There are many categories of aromas present in white wines: citrus fruit, tropical fruit, flowers, herbs, dried fruit, berries, spices, caramelized, chemical toasts, earthy. Today we're looking at which ones are the most important and what they can tell us.
Let's start by noting that all, or almost all, white wines have more or less marked hints of citrus. In most cases, the scents are reminiscent of fresh and green citrus fruits (lime, lemon and grapefruit), but some grape varieties have sweeter citrus fruit aromas, such as orange and mandarin. Some examples of these wine varietals are Gewurztraminer, Moscato Bianco, Riesling and Viognier.
All white wines have hints of white or tree fruit, such as apple, pear, apricot, peach. Wines produced in cold climates will have aromas reminiscent of green or not fully ripe fruit, while those produced in warmer climates have hints of peach, apricot and ripe fruit in general.
Tropical fruit is also frequently found in the bouquet of a white wine. The most frequent descriptors are: pineapple, melon, lychee, mango, papaya, passion fruit. These scents are more pronounced in white wines from hot climates or produced from specific grape varieties. Some examples of widespread grape varieties with these scents are Pinot Grigio, Sauvignon Blanc, Chardonnay, Moscato Bianco and Gewurztraminer.
The flowers category is an extremely wide range of scents, which includes: acacia, jasmine, rose, lime, chamomile, lilac, hawthorn, elder, lavender, violet and many others. They present as very marked aromas in some wines and are barely perceptible or absent in others. Some of the wine varietals that produce white wines with marked floral scents are: Gewurztraminer, Moscato Bianco, Fiano di Avellino, Prosecco (Glera).
The herbs category is divided into medicinal/aromatic herbs (sage, thyme, bay leaf, marjoram and others), and green herbs (freshly cut grass, tomato leaf, currant sprout, asparagus and others). When present, the hints of medicinal herbs give a touch of class to the bouquet of dry and fresh wines, bringing aromatic nuances and helping to accentuate the sensation of flavor in the mouth. Along these lines, try looking for them in Vermentino, Soave or Prosecco. Green herb hints, on the other hand, are rarer and more typical of wines produced with grapes grown in cold climates. These scents may seem unpleasant to those who smell them alone for the first time, but they contribute to the complexity and finesse of the bouquet. The best known example is that of Sauvignon Blanc from cooler climates (continental Europe and Northern Italy) with its unmistakable aroma of "cat pee", tomato leaf, asparagus.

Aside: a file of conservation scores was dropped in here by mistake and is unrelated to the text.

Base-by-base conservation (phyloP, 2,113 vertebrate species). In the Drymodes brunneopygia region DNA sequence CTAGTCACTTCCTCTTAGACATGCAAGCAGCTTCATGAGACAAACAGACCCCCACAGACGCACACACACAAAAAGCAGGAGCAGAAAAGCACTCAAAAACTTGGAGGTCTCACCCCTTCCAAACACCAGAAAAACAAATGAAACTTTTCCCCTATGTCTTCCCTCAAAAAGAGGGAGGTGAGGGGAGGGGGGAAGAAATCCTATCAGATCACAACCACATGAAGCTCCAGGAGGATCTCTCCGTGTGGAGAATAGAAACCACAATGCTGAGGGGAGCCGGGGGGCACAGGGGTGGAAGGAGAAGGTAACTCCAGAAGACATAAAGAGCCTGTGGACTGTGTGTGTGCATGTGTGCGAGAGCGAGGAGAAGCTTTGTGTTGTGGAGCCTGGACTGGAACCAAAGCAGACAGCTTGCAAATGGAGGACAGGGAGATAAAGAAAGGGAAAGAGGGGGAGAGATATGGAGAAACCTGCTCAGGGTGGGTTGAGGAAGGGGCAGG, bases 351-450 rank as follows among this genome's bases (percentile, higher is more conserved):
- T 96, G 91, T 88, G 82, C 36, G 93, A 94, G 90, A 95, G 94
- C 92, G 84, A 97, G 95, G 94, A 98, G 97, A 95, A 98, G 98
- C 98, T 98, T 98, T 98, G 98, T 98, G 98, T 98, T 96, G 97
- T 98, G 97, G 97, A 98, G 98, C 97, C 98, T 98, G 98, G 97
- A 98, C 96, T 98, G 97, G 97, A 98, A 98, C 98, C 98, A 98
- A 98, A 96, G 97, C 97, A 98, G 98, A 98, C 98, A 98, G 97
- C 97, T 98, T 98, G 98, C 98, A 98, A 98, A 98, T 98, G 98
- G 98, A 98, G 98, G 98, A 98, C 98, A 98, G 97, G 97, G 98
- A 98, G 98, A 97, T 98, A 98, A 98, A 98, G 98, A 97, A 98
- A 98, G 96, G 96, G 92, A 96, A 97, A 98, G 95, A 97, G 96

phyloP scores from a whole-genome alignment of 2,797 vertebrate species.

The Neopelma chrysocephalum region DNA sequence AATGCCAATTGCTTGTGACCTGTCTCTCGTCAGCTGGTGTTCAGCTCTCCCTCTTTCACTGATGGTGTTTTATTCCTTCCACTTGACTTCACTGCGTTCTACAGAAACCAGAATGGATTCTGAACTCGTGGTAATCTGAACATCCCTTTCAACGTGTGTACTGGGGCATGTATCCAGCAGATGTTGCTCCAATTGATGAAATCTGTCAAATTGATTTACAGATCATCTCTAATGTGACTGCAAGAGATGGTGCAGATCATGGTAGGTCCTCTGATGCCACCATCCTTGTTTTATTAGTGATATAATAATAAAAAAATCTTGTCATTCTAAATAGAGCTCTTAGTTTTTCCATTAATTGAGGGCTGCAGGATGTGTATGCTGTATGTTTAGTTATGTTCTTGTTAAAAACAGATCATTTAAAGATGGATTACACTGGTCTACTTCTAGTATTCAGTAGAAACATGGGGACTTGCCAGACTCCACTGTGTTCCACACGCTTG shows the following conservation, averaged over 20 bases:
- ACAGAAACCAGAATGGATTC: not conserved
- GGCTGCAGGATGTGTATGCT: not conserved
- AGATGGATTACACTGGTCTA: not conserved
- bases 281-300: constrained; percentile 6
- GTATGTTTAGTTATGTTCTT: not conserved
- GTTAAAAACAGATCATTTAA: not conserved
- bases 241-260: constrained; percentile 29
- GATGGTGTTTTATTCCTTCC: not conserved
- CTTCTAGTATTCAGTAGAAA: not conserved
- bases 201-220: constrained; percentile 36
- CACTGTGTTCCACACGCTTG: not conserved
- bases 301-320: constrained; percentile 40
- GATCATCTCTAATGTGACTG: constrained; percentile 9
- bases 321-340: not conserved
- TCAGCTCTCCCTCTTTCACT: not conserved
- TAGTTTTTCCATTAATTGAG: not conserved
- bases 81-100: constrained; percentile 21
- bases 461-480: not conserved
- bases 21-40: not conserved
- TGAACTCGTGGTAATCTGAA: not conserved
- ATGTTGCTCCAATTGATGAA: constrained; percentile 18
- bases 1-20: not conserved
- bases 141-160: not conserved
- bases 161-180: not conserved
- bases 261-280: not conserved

The other categories of aromas common in white wines, which are often difficult to perceive for those approaching tasting, are: Earthy (gravel, wet chalk, dust), chemical (the typical Riesling flint), from fermentation (the typical Chardonnay butter), from toasting (bread crust, caramel), nuts (hazelnut, almond), and spices (pepper, cloves, anise).
How then do you proceed in tasting to try to identify all these aromas? We recommend that you proceed by reviewing the categories one at a time, trying to understand if they are present and if so, trying to recognize the specific aroma. Citrus fruits: lime-lemon or orange-mandarin? White fruit: green or ripe? Pear, apple, apricot, or peach? Tropical fruit: is it present? If so, which one? And thus so you continue with all the other categories. And in this way you will gradually come to create a very detailed map of the wine's aromatic profile.
Then there are some aromas that better suggest specific wines. This is the case with "cat pee" or herbs (Sauvignon Blanc), rose (Gewurztraminer) or butter (Chardonnay).
TasterPlace's training aromas cover almost all aromatic categories of white wine. In the collection of White Wine Aromas you will find citrus fruit (lemon and grapefruit), white fruit (green apple, pear), tropical fruit (pineapple), flowers (acacia, honey), earthy (chalk), green herbs (currant bud), aromatic herbs (sage), butter and bread crust.
You can also customize your collection of aromas, with the Vino-12 kit, choosing them from a comprehensive list.
Being able to recognize aromas makes tasting more pleasant and allows you to choose the wine you want to drink with more awareness. By training yourself to recognize TasterPlace aromas blindly, it will be easier to identify them, much more subdued, in the wines you go on to taste.
Click here for TasterPlace White Wine aromas.
Click here for a comprehensive list of aromas to choose from for your customizable Vino-12 kit.